Original article from: http://www.secretsofsongwriting.com/2016/09/13/your-reasons-for-being-a-songwriter/
Have you thought recently about why you write songs? Do you find that your reasons for being a songwriter today differ from whatever drove you to being a writer in the first place, however many years ago?
Maybe you found songwriting to be a creative outlet, where the writing of melodies, chords and lyrics helped you to express your innermost thoughts and feelings. You might think that that is the most common public perception of why you do what you do. But I wonder if Google is exposing a different story.
If you think the most common way to finish “How does a songwriter____” is “write a melody”, “create a chord progression”, or “write lyrics”, you’d be wrong:
If Google is showing, as they claim, the most common searches, the results are a bit sobering.
Do you like starting your songs by getting the chords first? That’s a method that can work for you, as long as you avoid the common pitfalls. “Writing a Song From a Chord Progression” takes you step-by-step from chords to completed song.
There’s nothing wrong with making money from this thing you do and love. There’s nothing wrong with that being on your list of priorities. But I am hoping that you focus on other more organic reasons for songwriting.
What I’m really thinking about today is this: Do you write to please others, or do you write to please yourself? I suspect that the answer might be a little of both, and I think that’s probably the healthiest attitude.
I think the mindset that’s going to take you furthest is that all of the following statements are more-or-less true:
- You write to express thoughts and emotions in an artistic way.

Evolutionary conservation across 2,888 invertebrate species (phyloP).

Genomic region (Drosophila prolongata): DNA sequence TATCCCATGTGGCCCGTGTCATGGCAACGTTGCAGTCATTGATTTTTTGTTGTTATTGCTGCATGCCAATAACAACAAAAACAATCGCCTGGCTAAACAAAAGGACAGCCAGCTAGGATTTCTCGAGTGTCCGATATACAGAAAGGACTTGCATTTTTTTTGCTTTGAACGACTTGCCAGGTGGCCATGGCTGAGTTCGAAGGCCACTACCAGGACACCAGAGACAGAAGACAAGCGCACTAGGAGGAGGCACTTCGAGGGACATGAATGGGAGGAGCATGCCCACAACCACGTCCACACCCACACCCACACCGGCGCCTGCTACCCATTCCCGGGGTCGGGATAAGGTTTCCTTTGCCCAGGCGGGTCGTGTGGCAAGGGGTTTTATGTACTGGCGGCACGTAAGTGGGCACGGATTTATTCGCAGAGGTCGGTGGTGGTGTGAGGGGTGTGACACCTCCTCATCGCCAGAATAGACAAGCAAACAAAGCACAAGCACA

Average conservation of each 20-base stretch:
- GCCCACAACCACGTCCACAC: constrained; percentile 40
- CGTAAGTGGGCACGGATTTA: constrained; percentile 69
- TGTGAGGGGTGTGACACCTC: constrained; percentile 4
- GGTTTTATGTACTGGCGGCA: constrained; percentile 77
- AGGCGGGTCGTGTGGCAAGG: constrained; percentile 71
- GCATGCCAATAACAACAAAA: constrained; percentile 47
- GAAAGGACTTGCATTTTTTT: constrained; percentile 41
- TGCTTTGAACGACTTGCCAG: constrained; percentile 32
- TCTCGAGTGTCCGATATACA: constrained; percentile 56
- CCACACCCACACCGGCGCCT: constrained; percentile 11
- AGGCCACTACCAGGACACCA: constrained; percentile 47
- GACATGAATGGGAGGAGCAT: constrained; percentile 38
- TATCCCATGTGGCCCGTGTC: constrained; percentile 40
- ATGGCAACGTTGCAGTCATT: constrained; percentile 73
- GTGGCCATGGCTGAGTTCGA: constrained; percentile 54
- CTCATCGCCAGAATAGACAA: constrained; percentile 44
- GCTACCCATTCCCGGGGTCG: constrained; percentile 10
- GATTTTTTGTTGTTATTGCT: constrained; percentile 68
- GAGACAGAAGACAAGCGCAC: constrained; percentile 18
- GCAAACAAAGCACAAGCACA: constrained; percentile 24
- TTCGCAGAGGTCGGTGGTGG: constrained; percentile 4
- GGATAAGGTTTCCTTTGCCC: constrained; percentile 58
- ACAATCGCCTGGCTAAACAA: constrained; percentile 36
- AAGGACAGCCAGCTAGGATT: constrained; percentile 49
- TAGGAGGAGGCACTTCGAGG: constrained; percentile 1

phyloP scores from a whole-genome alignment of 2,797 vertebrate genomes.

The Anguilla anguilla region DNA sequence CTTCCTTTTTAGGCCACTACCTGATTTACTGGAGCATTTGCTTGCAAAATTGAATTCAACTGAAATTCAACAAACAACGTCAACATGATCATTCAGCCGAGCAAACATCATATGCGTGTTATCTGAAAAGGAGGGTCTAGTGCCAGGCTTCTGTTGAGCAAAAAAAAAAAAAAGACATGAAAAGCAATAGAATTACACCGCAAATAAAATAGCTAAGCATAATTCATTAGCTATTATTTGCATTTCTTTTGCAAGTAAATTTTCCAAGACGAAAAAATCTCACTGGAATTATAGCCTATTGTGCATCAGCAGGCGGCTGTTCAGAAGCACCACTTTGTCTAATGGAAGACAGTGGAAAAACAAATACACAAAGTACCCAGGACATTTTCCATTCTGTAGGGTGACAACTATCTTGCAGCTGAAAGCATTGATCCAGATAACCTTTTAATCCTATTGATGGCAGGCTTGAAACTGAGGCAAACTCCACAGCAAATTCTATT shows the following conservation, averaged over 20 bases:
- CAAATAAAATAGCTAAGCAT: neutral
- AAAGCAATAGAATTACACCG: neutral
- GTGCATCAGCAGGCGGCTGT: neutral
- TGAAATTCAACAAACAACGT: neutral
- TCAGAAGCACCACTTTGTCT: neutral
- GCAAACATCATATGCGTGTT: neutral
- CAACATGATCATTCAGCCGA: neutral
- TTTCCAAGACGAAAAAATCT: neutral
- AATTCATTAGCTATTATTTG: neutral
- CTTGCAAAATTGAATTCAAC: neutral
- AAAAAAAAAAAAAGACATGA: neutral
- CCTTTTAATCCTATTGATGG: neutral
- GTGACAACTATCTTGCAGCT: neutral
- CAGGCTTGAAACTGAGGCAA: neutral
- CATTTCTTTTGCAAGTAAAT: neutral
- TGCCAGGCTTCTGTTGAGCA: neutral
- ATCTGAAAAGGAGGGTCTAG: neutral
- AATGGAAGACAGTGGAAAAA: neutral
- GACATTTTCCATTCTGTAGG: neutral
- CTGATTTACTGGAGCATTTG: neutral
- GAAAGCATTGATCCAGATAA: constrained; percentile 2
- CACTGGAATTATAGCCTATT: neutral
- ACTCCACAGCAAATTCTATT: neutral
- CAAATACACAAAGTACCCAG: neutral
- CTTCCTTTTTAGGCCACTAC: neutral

- You express those thoughts and emotions in such a way that others might find artistically compelling.
- You write to feel artistically satisfied, and seek to better yourself each time you write.
As you can see, I believe that good songwriting comes down to artistry. If all you want to do is build an audience, with little thought to your own satisfaction, developing your own unique expression, I think you’re eventually going to feel frustrated and dissatisfied.
The desire to create something artistic — to express yourself in a uniquely creative way regardless of other people’s opinions — has the potential to satisfy you for many years to come.
If you spend most of your writing sessions worrying that others won’t like what you’ve done, you may need to shift your focus a bit back inward, and look for ways to ensure that you like what you’ve done.
Written by Gary Ewer. Follow Gary on Twitter.
“The Essential Secrets of Songwriting” eBook bundle comes with a free copy of “Creative Chord Progressions”. Learn how to take your chords beyond simple I-IV-V progressions. With pages of examples ready for you to use in your own songs!